Where do we go from here?

I haven’t even mentioned how permanently storing the world’s ideas and output will play in the age of generative AI. Rather than provide some tie-breaker for the for and against arguments for the permaweb, I think the rise of AI only makes these decisions harder.

On one hand, it seems like having a verifiable creator or being able to source a point of origin for content on the internet will be especially useful as the world becomes more awash with copycat and generic ramblings from a robot.

On the other hand, having some kind of archive of what people are thinking and creating also feels like a giant honeypot or the perfect machine learning training ground.

Maybe there are permissions on access to an archive like Arweave, but having a permissioned system gets us back to square one. If we are going to have a permaweb, it should be open. However, an open system, especially an open information system, can be tremendously valuable. It’s just not clear yet who, or what, will benefit the most from something like that.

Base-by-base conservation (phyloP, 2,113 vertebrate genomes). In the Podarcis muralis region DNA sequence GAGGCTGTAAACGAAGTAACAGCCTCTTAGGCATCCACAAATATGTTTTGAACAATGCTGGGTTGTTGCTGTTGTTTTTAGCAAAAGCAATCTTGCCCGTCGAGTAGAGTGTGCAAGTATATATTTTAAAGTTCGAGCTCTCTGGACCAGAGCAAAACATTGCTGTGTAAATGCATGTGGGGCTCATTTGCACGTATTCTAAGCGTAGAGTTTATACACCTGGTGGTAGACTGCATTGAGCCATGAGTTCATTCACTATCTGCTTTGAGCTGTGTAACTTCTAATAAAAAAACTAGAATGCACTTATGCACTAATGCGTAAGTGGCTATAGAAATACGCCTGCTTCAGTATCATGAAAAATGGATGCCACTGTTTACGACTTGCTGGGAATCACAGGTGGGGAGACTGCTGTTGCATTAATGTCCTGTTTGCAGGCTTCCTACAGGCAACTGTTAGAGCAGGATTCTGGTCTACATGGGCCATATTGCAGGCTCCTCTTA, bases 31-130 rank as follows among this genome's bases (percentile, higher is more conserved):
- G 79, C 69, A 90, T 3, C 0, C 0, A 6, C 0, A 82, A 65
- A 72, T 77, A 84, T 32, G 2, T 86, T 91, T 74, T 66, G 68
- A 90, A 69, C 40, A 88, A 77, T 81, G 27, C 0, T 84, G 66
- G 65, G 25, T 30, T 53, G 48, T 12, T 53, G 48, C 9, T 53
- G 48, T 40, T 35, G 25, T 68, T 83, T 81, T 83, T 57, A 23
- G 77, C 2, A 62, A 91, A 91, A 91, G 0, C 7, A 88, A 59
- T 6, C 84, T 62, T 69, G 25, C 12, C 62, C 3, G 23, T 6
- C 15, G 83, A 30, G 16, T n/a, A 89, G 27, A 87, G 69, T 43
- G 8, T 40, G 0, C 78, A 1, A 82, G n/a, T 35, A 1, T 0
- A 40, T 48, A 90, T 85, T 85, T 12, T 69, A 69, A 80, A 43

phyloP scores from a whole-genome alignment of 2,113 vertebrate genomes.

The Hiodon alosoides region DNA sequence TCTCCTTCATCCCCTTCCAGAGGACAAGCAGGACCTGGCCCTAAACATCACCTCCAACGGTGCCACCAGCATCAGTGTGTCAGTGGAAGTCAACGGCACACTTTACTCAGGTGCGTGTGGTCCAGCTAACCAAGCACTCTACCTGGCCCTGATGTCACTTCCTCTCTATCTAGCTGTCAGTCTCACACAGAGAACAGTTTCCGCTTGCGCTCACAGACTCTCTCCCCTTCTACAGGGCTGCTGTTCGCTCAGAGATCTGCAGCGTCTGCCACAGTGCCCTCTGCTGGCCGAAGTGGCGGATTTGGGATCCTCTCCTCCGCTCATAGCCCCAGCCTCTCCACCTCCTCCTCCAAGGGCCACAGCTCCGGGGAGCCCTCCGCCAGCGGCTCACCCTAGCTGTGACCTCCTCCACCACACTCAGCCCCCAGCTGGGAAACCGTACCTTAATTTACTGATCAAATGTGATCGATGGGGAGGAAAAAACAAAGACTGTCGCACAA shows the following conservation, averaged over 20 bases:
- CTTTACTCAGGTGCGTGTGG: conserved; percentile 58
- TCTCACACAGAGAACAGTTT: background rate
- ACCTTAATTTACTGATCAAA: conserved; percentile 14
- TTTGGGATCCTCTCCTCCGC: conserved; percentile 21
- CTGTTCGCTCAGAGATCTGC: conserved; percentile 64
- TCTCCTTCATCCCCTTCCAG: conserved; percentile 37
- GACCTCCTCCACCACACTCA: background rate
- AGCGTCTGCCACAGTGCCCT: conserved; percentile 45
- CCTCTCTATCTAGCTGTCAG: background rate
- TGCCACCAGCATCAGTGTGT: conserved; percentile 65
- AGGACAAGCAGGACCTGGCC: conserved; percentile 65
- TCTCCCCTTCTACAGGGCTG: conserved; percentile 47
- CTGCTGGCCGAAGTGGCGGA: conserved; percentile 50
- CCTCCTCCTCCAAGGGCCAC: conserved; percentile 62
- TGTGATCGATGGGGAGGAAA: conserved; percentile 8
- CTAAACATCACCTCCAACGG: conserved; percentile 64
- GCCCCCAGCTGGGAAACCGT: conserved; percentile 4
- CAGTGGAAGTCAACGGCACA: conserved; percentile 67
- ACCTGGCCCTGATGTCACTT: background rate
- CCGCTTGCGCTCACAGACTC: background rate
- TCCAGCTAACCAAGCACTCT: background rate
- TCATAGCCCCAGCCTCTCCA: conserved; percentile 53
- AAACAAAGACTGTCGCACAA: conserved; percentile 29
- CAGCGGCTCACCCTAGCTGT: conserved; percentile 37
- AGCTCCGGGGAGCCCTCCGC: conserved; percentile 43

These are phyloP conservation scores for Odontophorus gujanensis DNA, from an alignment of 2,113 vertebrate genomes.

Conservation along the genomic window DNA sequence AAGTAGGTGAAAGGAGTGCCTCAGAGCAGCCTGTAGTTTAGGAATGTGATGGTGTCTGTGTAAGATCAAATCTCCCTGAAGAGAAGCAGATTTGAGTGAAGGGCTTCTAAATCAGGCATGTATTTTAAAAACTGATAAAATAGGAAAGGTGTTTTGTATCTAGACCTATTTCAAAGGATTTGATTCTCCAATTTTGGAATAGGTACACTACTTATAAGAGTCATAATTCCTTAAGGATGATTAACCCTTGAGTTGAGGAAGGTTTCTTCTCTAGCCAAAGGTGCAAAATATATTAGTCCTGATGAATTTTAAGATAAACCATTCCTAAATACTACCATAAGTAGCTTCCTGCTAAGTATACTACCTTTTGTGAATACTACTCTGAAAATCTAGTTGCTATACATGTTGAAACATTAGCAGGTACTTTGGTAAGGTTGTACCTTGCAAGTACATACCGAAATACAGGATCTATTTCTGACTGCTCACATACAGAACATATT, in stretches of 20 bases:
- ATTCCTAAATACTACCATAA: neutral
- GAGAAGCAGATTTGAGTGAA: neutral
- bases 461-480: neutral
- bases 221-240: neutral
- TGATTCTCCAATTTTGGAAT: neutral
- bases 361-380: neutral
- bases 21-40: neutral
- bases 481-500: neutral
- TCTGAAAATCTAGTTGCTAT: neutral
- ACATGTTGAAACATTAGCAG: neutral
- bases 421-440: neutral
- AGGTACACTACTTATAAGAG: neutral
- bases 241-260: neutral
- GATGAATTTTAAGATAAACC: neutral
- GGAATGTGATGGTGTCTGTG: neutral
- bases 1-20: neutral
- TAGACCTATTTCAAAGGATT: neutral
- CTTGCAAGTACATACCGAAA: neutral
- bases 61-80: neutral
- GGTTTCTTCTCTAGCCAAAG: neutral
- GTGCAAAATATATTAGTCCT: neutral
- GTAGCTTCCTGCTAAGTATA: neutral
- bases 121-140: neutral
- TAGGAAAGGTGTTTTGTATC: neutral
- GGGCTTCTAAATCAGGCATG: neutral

As the internet ages and matures, the idea of digital posterity becomes more important. Platforms will come and go, links will break, and websites will disappear, but if we had an archive and a way to store data onchain permanently, we would not risk losing the origin stories of the internet, or the origin stories of anything, ever again.